It’s the morning after, and Orbital Sciences, NASA, the NTSB, and the FAA are trying to figure out what happened. (In the immortal words of Ben Ramsey, “I know what’s wrong with it, it’s broke!”)
First, thank God no one was hurt or killed. The damage was limited to the south end of Wallops Island.
From today’s Orbital press release
The overall findings indicate the major elements of the launch complex infrastructure, such as the pad and fuel tanks, avoided serious damage, although some repairs will be necessary. However, until the facility is inspected in greater detail in the coming days, the full extent of necessary repairs or how long they will take to accomplish will not be known.
And from NASA’s press release
A number of support buildings in the immediate area have broken windows and imploded doors. A sounding rocket launcher adjacent to the pad, and buildings nearest the pad, suffered the most severe damage.
At Pad 0A the initial assessment showed damage to the transporter erector launcher and lightning suppression rods, as well as debris around the pad.
The Monday morning quarterbacking around the coffeepot at work focused on the age of the Soviet AJ-26 engines, how they were stored, how long they were stored, and what was involved in refurbishing these engines. Broken turbine blade? Something couldn’t handle the vibration load? It could even be something used that was not compatible with LOX.
We shall see.
There’s a lot going on.
First, the X-37B landed at Vandenberg AFB after a 674-day mission.
Next, the photos are starting to trickle in from Comet Siding Spring’s close encounter with Mars. This is my favorite one from Earth. Comet is in the lower left.
Looks like the Opportunity rover and Mars Reconnaissance Orbiter captured some good images.
Nichelle Nichols, Uhura from Star Trek, talks about the Orion manned spacecraft in this video.
China is launching another probe to the Moon on Thursday.
Also on Thursday is a partial solar eclipse, visible for most of the U.S. (Warning: autoplay video)
And I’m still trying to wrap my brain around the notion that the MESSENGER spacecraft has found water ice near Mercury’s north pole.
The local chapter of the American Institute of Aeronautics and Astronautics hosted a luncheon today with John Dankanich, the iSAT program manager as speaker. iSAT stands for Iodine Satellite, and it is a Cubesat program to test iodine instead of xenon in a Hall thruster engine. Right now, there aren’t a lot of options for small satellite propulsion. Solid motors are one use only, liquid engines take a lot of weight and space, and hypergols will try to kill you. By letting the iodine sublimate, i.e. go directly from solid to gas, all you need is a little heat to turn on your engine.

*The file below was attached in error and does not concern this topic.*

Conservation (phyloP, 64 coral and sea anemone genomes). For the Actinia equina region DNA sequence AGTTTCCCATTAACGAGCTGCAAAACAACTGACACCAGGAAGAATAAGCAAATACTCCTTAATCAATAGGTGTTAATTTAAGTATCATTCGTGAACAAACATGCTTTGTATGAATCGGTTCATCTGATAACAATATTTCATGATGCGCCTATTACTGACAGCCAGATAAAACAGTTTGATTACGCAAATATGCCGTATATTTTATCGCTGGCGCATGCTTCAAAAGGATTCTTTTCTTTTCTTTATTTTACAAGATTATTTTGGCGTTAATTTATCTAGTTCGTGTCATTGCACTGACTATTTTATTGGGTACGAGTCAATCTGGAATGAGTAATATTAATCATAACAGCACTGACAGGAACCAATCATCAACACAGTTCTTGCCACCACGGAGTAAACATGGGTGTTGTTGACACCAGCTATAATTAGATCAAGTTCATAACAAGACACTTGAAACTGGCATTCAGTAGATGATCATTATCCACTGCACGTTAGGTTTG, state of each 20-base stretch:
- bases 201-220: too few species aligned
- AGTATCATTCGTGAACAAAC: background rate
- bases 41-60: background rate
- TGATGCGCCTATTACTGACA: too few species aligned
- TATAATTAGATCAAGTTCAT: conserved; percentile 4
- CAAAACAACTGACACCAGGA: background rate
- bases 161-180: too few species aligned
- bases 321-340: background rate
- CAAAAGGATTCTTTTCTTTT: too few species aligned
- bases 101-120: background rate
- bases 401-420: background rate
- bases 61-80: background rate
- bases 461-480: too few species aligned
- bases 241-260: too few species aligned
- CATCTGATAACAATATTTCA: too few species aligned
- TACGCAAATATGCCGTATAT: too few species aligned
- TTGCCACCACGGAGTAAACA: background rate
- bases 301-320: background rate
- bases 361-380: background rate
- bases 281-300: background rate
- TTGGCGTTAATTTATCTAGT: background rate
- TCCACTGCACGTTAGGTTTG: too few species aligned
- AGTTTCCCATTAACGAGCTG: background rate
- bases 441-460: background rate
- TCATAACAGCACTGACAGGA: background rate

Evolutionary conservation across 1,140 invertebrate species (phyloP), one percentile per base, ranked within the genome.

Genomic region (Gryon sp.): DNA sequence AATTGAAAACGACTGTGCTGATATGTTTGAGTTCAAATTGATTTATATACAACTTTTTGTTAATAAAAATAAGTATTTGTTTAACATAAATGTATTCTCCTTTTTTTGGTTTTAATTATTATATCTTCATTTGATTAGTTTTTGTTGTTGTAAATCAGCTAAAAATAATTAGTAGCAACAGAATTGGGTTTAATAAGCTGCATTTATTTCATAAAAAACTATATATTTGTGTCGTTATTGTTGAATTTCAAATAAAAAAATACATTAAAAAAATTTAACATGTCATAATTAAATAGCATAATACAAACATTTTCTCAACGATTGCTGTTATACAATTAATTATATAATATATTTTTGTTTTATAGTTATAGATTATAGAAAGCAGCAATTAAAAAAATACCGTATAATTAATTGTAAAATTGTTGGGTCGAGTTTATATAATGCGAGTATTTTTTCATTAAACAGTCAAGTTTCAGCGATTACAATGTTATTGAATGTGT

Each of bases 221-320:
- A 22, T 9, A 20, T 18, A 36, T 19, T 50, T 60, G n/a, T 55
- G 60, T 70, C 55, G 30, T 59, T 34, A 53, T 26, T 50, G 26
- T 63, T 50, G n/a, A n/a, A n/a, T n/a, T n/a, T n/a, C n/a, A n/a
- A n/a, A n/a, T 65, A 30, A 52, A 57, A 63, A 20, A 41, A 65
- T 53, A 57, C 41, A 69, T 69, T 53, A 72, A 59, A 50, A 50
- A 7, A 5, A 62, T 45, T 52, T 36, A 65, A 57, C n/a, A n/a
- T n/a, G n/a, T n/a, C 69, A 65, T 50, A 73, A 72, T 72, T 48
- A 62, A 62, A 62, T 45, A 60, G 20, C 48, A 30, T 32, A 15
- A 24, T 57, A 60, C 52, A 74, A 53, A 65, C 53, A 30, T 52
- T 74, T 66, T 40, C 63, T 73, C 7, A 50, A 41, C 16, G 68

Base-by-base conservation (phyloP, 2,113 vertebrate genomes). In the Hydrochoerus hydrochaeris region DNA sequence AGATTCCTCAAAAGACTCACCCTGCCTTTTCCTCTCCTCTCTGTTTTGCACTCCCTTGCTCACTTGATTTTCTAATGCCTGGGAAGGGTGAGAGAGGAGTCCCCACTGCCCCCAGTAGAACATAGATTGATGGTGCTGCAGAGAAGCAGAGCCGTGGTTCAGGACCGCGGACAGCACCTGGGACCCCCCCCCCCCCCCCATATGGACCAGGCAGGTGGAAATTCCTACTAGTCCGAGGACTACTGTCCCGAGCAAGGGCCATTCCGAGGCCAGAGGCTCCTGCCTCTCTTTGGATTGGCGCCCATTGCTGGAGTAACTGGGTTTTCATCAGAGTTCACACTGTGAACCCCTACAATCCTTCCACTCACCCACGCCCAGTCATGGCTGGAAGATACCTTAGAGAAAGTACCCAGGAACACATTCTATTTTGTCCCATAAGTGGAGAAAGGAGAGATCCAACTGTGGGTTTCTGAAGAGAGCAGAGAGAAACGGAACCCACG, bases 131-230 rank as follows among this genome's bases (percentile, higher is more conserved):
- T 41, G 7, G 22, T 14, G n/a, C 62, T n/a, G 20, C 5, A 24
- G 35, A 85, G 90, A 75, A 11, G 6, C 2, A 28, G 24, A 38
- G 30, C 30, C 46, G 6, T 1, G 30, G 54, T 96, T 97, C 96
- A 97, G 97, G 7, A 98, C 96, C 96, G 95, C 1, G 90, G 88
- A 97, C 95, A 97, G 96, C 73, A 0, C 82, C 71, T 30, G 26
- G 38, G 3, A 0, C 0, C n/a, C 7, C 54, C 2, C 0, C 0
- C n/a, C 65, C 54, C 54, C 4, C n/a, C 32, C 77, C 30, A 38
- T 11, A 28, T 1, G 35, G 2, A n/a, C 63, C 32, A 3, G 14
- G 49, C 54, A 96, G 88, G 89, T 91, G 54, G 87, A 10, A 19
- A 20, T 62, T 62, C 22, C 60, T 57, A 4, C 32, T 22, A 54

This isn’t the kind of engine that will lift a payload from Earth to orbit, but it will allow orbit change, even inclination change. Dankanich spoke about the military uses, being able to put communication relays or observation satellites into the right orbit quickly, perhaps even a constellation. You could have a constellation of small, cheap satellites around the moon or Mars or Venus. As for myself, I was interested in the end-of-life uses for small satellites, to deorbit a spacecraft before it becomes space debris.
Another point in favor of iodine was the much lower pressure than the current xenon Hall thruster engines. It opens up the possibility of rapid-prototyping your tank and even a conformal design to fit in the available space. Iodine presents some challenges in terms of what materials it’s compatible with, but we ought to be able to handle that.
Busek thruster proposed for iSAT. Photo courtesy of NASA/iSAT’s Facebook page.
It was an interesting talk, and it sounds like they have hit the ground running with a lot of hardware ready to go or easily modified for this mission. I wish them a lot of success in the future.
If you’d like to follow iSAT’s progress, they are on Facebook at http://www.facebook.com/NASAisat .
I’ve been swamped at work (so many projects that I currently have 13 different charge codes) and at home (sending Rocketboy off to college), so it took me getting the “your mailbox is over its size limit” to wade through my news and announcement emails. I was saddened to see the news that astronaut Steven Nagel had passed away after a long battle with cancer.
Nagel had the distinction of flying twice in the same year – 1985 – first as a mission specialist on STS-51G, then as a pilot on STS-61A. I do not know of any other astronaut that has done this. He was commander of STS-37 in 1991 and STS-55 in 1993. He flew on Columbia, Challenger, Discovery, and Atlantis, missing only Endeavour for the set.
I met him after STS-37, which launched the Compton Gamma Ray Observatory. STS-61A and STS-55 were the German Spacelab missions. STS-51G was before I started working for NASA, but it was an international crew with a French astronaut and a Saudi prince.